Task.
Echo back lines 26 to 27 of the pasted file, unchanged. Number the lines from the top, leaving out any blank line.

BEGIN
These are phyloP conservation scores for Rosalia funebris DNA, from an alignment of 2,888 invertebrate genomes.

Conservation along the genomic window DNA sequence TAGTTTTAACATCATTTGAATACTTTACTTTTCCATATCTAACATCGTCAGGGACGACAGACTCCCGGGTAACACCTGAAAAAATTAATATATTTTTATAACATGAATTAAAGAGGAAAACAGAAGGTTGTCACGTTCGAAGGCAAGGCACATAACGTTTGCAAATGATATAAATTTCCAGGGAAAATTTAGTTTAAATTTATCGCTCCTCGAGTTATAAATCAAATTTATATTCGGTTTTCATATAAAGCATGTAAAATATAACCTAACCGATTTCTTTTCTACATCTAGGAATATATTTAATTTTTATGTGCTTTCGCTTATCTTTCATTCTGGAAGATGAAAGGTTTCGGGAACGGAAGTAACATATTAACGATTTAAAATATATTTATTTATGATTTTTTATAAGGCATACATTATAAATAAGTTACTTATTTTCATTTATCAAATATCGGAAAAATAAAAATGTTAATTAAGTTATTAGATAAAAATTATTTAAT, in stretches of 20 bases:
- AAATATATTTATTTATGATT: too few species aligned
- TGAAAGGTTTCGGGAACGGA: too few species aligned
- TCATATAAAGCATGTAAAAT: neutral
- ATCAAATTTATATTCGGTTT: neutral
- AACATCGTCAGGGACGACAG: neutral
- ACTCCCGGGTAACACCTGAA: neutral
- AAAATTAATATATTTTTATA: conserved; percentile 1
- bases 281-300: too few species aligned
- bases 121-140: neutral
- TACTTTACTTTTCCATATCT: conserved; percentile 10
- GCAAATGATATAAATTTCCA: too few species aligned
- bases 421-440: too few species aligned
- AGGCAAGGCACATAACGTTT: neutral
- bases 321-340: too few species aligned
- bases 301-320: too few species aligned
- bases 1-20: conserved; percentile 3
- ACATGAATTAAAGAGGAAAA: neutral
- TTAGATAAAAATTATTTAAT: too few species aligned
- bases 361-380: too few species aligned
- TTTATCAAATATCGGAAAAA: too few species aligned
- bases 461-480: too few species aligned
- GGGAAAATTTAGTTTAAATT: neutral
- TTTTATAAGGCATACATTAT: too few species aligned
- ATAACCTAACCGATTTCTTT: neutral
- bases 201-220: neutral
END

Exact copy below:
- ATAACCTAACCGATTTCTTT: neutral
- bases 201-220: neutral